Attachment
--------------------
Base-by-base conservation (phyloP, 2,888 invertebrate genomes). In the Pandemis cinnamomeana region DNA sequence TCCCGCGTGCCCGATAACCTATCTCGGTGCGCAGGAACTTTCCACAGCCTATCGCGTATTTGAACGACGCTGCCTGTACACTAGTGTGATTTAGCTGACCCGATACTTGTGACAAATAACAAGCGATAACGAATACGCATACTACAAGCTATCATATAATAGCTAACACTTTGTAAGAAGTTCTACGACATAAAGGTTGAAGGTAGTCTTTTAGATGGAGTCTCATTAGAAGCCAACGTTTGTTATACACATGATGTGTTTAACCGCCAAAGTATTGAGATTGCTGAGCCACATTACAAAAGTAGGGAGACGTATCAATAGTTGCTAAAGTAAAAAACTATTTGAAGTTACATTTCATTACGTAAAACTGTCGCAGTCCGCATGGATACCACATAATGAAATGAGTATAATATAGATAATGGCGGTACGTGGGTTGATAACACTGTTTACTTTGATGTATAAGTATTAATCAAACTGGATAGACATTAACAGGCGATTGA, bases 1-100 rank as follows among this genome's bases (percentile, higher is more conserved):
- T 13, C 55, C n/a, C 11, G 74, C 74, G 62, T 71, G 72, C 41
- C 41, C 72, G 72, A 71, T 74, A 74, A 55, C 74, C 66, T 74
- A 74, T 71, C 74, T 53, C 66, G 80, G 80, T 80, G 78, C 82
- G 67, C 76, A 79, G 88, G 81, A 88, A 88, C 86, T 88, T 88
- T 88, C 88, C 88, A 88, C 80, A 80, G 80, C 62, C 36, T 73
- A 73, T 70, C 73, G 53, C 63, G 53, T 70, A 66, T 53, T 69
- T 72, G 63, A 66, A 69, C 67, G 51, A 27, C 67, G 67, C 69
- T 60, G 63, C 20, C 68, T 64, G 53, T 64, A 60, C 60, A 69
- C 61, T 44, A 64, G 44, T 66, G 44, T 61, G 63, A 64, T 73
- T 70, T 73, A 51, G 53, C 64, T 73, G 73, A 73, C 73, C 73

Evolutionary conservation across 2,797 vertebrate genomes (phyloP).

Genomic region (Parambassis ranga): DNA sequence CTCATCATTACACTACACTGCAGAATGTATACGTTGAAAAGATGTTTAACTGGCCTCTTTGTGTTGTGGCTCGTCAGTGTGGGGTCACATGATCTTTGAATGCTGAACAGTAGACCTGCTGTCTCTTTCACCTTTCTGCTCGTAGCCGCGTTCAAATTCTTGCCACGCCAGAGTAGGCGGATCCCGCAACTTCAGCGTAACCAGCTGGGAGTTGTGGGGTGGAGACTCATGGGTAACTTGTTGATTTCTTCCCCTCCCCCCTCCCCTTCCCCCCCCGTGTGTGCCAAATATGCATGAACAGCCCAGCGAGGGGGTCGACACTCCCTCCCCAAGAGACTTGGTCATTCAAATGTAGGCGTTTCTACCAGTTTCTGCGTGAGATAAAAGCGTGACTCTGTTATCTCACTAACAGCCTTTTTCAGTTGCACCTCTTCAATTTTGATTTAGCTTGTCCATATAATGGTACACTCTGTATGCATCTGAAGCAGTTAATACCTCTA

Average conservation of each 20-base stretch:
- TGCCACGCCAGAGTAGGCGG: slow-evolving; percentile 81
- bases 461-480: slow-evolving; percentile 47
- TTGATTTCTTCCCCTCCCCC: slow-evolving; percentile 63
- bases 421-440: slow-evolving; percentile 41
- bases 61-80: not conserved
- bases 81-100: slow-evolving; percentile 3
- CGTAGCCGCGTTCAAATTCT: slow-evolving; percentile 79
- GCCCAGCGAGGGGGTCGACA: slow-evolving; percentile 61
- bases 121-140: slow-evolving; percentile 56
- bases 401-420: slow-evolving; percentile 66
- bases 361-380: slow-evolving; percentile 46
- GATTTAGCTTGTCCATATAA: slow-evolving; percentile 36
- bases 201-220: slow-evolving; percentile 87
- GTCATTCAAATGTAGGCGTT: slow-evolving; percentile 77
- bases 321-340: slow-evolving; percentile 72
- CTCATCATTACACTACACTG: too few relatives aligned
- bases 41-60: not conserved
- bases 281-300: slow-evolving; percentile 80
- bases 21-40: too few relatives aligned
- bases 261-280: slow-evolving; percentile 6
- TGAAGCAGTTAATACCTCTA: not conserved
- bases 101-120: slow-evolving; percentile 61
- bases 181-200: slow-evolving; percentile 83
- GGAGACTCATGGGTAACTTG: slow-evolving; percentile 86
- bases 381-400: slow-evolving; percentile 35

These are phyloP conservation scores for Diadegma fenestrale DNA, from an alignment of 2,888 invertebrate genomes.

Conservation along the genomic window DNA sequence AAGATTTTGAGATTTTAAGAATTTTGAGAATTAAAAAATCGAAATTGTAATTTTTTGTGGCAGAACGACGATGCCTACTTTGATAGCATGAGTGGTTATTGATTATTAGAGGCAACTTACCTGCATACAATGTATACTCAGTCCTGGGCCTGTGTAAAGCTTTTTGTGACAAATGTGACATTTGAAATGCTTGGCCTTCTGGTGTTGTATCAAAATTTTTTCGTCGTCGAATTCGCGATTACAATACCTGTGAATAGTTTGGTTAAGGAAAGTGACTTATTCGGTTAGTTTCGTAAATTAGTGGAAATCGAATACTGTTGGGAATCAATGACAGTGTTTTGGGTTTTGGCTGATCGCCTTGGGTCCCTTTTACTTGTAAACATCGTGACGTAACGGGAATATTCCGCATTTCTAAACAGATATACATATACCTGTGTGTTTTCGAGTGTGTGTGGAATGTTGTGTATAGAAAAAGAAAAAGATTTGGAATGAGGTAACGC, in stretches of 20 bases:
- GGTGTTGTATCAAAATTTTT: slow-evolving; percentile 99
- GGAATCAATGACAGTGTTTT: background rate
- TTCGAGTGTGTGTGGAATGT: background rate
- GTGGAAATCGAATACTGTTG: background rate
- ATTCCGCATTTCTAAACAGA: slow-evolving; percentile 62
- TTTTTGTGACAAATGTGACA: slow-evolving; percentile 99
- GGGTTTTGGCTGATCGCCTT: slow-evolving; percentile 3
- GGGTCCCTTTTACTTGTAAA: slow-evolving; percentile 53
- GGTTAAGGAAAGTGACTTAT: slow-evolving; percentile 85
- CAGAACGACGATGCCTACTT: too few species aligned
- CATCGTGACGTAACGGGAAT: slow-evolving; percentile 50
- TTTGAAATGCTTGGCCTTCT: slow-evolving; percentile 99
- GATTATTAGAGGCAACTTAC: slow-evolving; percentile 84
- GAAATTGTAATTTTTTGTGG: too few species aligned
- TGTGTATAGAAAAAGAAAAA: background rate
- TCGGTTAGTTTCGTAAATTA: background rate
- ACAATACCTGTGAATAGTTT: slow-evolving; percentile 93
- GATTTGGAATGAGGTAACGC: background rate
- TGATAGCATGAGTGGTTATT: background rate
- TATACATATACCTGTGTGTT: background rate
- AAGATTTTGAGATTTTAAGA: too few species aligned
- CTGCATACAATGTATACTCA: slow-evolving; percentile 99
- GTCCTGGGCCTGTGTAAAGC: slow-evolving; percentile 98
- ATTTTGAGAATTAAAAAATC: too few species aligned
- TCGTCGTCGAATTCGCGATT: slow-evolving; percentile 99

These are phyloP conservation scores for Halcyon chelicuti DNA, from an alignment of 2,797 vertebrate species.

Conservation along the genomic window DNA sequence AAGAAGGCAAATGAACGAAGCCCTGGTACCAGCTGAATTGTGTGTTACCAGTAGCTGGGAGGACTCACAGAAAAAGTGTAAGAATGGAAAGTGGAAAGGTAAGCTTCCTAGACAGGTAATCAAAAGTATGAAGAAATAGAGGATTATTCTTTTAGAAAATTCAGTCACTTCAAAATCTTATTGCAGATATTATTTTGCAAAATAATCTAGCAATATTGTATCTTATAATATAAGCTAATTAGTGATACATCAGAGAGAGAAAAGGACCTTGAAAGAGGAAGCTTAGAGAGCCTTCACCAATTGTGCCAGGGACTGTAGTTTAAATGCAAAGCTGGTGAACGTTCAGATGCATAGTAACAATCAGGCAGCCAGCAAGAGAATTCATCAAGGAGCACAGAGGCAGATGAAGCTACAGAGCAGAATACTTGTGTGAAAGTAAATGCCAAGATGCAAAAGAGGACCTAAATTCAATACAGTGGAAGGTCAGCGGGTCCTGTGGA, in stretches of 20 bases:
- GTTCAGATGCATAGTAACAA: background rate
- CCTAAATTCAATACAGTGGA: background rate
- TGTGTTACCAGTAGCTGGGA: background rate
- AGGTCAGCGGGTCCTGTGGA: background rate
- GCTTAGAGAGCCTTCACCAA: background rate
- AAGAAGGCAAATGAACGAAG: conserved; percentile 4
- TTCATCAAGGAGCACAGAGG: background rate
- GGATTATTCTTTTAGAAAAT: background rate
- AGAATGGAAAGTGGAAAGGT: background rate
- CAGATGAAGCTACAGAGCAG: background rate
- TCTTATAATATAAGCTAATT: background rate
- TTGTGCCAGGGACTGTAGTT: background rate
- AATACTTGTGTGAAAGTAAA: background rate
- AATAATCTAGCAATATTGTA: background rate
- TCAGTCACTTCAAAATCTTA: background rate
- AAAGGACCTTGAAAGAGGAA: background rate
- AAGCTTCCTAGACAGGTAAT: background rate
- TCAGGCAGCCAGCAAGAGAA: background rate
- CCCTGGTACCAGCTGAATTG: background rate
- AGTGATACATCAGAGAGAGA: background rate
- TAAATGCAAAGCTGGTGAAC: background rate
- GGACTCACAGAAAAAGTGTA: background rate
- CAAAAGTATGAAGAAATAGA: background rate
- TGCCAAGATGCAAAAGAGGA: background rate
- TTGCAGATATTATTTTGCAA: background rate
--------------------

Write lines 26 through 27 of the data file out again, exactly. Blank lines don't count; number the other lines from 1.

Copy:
- GATTTAGCTTGTCCATATAA: slow-evolving; percentile 36
- bases 201-220: slow-evolving; percentile 87